Re-read 2/10/16 - I reread this book because I recently received (aka splurged on) books 2-7 in the series. I wasn't planning on reading the rest of the series, but I read a snippet of book 6, decided I liked it, and picked up this one again because I forgot a lot of the main plot points about the Morland family. Surprisingly, I liked the book a LOT better than I did when I read it four years ago. I don't know if it's because I'm older or if I just know a lot more about the time period than I did. There were still a couple issues that I had with it, but again, I had to remember this book was written in 1980 when a lot of information still not known about the Wars of the Roses. For the most part, I found the characters somewhat more likable than I did the first time around. The first in a whopping series of 35 books, The Founding begins before the Wars of the Roses with the wedding of Robert Morland and Eleanor Courteney, who could not be more different. Robert, a rich sheep farmer, and Eleanor, a poor but gentle bred girl, seem to be an awkward match as she believes him to be beneath her. However, they soon come to care for each other and together start a dynasty that lasts for the next 500+ years. Though I still wasn't too fond of Eleanor, I did come to admire her strength and respect her need to do whatever she could to keep her family going. I still had problems with how she treated some of her children and grandchildren, especially Isabella. I felt so bad for Isabella and how Eleanor forced her into marrying someone she didn't love, but that was the norm for the times. I was actually more annoyed with Robert this time around. He didn't speak up for himself or his wife and basically allowed his father to abuse them. Ugh. Edward Morland, Robert's father, I hated then and now, so that didn't change. Another thing I looked at differently this time was the treatment of Elizabeth Woodville and her relatives. I hated the way Eleanor spoke badly about Elizabeth and how she supposedly hated Richard III and tried to kill him. I don't know if it was the author's views coming through, but on every other page, it was all "Elizabeth Woodville is evulz!" Once again, I did remind myself again that the book was written in the 80s. After all, The Sunne in Splendour, the magnus opus of the Wars of the Roses, paints her as cold and evil. Original read 05/2012 --I started this book a while ago, but I put it down for a bit, because I got bored with it. However, I'm very glad I picked it up again. While the book was a bit dry, I had to remember that it was written nearly twenty years ago before the Tudor fiction boom, so there are a lot of descriptions about how things worked in pre-Tudor England. The Founding is the first book in the Morland Dynasty series, introduces the founding characters of Robert Morland and his wife, Eleanor Courteney. The two, at first, seemed to be ill-matched as Robert was a meek man who was the rich heir of a sheep farmer and Eleanor was a spirited gentle born woman with no dowry. I liked Robert enough, but Eleanor annoyed me throughout the whole book. The matriarch of the Morland family, she feels the need to be in absolute control of everything: the household, the family business, and especially in the lives of her children and grandchildren. If one of them chose to marry beneath their station, they incurred her wrath and even stopped speaking to one of her sons because of it. Also, she played favorites, and if a favorite happened to do the same (marry beneath their station), it was fine with her. She was also in love with Richard, Duke of York, and looked down on her husband for being a sheep farmer when she herself was poor as dirt.Other than Eleanor, I liked the rest of the characters and sympathized with most of them, especially those killed in battle during the Wars of the Roses, which was a very confusing time in British period. My personal favorites were headstrong Isabella whose ending was too tragic for words, and Eleanor's grandchildren, Ned and Thom, whose banter reminded me of a medieval version of the Weasley twins.I will gladly read the next book in the series as long as I don't encounter another woman like Eleanor...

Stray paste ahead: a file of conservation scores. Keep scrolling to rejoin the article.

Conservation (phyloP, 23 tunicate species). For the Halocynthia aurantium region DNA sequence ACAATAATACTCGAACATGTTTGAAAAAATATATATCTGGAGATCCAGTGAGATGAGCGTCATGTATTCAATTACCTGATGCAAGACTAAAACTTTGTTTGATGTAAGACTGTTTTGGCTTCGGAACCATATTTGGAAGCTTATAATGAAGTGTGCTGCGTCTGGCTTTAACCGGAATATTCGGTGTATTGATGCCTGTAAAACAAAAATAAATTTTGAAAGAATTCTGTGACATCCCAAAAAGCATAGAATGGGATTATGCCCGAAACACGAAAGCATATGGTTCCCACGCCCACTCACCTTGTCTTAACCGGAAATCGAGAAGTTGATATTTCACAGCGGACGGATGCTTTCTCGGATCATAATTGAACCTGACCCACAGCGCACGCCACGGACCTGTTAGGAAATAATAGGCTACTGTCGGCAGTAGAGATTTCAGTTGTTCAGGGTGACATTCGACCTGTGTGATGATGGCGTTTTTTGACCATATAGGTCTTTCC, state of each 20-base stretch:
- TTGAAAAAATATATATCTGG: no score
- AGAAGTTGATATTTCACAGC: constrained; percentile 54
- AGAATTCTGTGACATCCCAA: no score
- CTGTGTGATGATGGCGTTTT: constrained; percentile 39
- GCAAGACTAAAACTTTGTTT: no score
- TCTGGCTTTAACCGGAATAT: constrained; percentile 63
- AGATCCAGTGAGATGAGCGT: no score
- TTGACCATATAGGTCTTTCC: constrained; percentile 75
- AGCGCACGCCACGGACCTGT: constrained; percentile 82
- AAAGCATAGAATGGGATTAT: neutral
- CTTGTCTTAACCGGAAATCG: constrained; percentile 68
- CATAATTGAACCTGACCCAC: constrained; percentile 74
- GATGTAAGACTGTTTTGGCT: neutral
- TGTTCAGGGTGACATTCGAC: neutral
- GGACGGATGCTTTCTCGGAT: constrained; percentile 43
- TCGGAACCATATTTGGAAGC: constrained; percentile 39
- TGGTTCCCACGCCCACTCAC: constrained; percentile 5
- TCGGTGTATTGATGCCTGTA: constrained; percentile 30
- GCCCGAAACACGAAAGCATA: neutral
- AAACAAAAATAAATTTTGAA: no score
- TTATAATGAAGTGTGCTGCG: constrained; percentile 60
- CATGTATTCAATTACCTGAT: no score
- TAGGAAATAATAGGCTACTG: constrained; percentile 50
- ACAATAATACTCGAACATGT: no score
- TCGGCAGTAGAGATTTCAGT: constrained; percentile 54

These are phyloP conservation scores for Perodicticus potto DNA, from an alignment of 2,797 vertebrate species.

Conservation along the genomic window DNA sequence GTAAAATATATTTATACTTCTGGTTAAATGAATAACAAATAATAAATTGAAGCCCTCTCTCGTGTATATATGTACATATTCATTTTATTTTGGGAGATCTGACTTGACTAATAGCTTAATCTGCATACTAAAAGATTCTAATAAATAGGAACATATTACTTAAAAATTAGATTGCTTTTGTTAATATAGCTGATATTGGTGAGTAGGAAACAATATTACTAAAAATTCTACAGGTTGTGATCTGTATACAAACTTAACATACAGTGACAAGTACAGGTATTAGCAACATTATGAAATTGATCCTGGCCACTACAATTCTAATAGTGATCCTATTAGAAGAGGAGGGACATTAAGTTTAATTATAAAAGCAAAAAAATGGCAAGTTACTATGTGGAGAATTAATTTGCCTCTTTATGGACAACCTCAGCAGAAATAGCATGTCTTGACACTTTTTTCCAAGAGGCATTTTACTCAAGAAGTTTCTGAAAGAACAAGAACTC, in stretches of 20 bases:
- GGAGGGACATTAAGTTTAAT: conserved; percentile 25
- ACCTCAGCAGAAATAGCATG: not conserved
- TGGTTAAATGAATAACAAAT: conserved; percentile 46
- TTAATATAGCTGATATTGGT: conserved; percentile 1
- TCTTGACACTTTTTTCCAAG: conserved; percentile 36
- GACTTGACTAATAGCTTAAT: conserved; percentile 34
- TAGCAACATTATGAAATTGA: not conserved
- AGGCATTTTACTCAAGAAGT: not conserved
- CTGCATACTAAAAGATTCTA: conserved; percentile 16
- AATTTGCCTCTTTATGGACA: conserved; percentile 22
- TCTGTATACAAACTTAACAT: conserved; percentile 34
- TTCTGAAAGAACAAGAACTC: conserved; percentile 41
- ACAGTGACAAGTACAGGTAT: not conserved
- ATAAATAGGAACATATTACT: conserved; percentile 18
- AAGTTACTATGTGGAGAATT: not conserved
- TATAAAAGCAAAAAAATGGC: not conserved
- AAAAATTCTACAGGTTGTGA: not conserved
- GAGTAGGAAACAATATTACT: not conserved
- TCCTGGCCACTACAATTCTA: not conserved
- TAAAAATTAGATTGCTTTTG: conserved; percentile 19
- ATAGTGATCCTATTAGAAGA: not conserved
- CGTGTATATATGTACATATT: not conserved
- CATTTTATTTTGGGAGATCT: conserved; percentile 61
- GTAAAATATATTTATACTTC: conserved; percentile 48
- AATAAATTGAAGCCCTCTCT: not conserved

• Anita
    2019-04-29 17:02

    Cynthia Harrod-Eagles ‘Dynasty’ series was first published in 1980, and book number 35 is now available. Sourcebooks has gone back to the beginning and reprinted the first books and being a CHE fan, I jumped at the chance to re-read an old favouriteThe story of The Founding opens during the Wars of the Roses. Eleanor Courtney is a scion of the noble house of Beaufort and companion to Belle, Lord Edmund’s wife. Eleanor has developed an infatuation for Richard, Duke of York and carries a missal he gave her always as her talisman. When Lord Edmund announces she is to be married to a wealthy Yorkshire farmer’s son, Eleanor is horrified. After a formal betrothal, she travels in her husband-to-be’s entourage from beautiful Corfe Castle in the rolling green hills of Dorset, to the bleak and windswept Yorkshire moors and the functional, male dominated Moreland farmhouse which offers no hospitality to the distressed young bride.Eleanor is not fazed, however and is determined to bring some feminine influence to her new home, despite an aggressive father-in-law who regards the only way to treat outspoken women is a regular beating.Eleanor’s distress at her social distance from her first love, and her abhorrence for the boy-farmer, Robert Morland is palpable. Robert himself is a disappointment to his father, being poetic and not physically dominating. But he adores Eleanor from the first and she cannot help but be touched by his gift of a puppy from his favourite hound bitch.The Founding is a masterpiece of research into life in Middle-Age England, with vivid descriptions of the clothes, food and hierarchy in grand houses in contrast to the way of life of the Yorkshire farming community. The story soon moves into the War of the Roses, and shows how every such conflict divides families.It was CHE [and Jean Plaidy:] who first inspired me to write historical fiction, and I was intrigued to see if the style of writing would appear different from my first experience with the series. Her style includes a great deal of head hopping, passive voice and author intrusion no longer fashionable in modern writing. Most of the rules which editors will tell you are a bar to publication were there, including ‘her face paled’ when in the character’s PoV.I can honestly say none of this spoiled the story for me in any way. In fact readers probably wouldn’t even notice, only aspiring authors who read ‘How To Write Books’. The Founding is still a compelling introduction to the Moreland family which makes me want to read the entire series again. I eagerly await the next one!